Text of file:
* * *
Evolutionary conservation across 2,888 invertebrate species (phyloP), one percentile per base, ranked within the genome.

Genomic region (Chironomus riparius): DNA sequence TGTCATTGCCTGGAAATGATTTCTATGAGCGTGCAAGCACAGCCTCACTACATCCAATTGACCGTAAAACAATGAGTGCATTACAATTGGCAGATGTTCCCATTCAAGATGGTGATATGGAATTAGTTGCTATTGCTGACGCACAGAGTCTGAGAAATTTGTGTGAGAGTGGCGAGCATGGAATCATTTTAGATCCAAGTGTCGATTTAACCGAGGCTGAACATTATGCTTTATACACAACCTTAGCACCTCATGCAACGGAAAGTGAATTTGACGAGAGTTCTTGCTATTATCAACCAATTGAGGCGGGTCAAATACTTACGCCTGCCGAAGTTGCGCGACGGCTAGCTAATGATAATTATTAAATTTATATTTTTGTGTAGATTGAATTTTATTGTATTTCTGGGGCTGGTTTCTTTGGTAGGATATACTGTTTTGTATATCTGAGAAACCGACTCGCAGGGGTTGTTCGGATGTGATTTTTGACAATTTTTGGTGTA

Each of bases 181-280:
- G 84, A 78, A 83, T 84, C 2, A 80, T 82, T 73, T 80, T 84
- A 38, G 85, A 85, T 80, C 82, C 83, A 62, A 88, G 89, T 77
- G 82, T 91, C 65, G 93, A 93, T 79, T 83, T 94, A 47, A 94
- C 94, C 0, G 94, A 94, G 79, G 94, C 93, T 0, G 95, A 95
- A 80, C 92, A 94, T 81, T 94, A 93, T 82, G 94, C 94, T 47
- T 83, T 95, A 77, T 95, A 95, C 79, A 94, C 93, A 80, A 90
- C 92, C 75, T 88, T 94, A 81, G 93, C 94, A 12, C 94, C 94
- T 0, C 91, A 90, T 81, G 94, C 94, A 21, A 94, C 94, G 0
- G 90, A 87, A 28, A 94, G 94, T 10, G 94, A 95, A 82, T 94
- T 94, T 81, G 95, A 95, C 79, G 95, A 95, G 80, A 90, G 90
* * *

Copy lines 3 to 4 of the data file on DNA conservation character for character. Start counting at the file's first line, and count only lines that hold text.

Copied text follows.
Each of bases 181-280:
- G 84, A 78, A 83, T 84, C 2, A 80, T 82, T 73, T 80, T 84